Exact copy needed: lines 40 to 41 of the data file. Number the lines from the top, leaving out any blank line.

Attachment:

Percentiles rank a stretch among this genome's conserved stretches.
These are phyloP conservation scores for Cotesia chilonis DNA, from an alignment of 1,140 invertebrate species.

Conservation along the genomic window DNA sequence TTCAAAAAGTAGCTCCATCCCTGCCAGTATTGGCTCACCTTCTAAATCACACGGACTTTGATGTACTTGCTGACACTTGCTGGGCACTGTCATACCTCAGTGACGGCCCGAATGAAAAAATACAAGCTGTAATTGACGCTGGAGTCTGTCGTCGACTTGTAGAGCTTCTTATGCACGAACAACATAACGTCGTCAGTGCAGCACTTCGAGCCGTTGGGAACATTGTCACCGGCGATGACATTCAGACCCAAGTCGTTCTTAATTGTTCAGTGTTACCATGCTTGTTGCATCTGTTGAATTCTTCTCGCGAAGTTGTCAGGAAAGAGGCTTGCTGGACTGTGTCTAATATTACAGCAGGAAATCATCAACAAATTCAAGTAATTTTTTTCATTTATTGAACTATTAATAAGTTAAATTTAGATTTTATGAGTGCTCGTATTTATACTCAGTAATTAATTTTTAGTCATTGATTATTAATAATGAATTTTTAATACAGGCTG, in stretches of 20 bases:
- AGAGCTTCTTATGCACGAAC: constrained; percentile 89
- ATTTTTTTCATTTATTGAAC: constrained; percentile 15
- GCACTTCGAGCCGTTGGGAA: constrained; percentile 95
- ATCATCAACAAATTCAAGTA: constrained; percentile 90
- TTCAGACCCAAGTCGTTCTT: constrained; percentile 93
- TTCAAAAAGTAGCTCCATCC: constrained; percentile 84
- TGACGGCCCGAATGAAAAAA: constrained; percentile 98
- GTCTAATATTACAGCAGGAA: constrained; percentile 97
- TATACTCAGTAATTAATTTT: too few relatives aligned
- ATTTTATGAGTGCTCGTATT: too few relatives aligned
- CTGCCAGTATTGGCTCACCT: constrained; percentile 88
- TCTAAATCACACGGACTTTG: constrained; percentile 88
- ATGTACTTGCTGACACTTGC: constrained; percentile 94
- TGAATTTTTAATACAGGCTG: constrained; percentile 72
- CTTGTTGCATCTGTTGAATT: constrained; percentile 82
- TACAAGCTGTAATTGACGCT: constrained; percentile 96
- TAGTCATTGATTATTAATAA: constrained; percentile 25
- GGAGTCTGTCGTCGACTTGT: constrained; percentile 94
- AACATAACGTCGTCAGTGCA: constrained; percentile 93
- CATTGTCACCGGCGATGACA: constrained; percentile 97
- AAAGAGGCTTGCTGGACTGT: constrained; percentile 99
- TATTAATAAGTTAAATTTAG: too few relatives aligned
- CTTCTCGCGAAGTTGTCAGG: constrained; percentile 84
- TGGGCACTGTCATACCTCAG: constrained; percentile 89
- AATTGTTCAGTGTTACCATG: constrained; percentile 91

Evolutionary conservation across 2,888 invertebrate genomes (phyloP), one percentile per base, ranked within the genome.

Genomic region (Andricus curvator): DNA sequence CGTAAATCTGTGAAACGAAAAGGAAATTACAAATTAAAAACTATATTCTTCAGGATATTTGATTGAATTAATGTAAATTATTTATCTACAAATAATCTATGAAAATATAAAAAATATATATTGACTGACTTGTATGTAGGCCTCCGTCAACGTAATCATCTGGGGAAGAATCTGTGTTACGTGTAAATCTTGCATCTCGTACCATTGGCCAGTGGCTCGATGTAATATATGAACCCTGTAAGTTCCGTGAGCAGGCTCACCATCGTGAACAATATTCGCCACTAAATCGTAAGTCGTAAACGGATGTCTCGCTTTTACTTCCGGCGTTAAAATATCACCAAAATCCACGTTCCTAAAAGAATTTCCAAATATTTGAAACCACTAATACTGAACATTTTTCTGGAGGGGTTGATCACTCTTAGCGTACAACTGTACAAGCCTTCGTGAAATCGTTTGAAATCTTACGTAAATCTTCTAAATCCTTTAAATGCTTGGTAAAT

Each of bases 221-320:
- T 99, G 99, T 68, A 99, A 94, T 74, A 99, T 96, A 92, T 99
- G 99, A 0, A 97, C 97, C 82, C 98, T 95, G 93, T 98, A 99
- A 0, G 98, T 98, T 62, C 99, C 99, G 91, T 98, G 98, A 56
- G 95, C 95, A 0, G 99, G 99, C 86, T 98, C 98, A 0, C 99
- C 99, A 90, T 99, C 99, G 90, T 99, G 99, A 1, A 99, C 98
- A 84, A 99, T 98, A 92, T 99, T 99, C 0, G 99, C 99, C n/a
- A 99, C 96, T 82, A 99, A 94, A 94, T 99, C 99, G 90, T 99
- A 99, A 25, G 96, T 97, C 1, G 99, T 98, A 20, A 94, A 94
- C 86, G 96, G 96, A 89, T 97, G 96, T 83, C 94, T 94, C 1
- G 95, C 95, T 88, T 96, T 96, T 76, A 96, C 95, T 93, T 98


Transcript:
- C 86, G 96, G 96, A 89, T 97, G 96, T 83, C 94, T 94, C 1
- G 95, C 95, T 88, T 96, T 96, T 76, A 96, C 95, T 93, T 98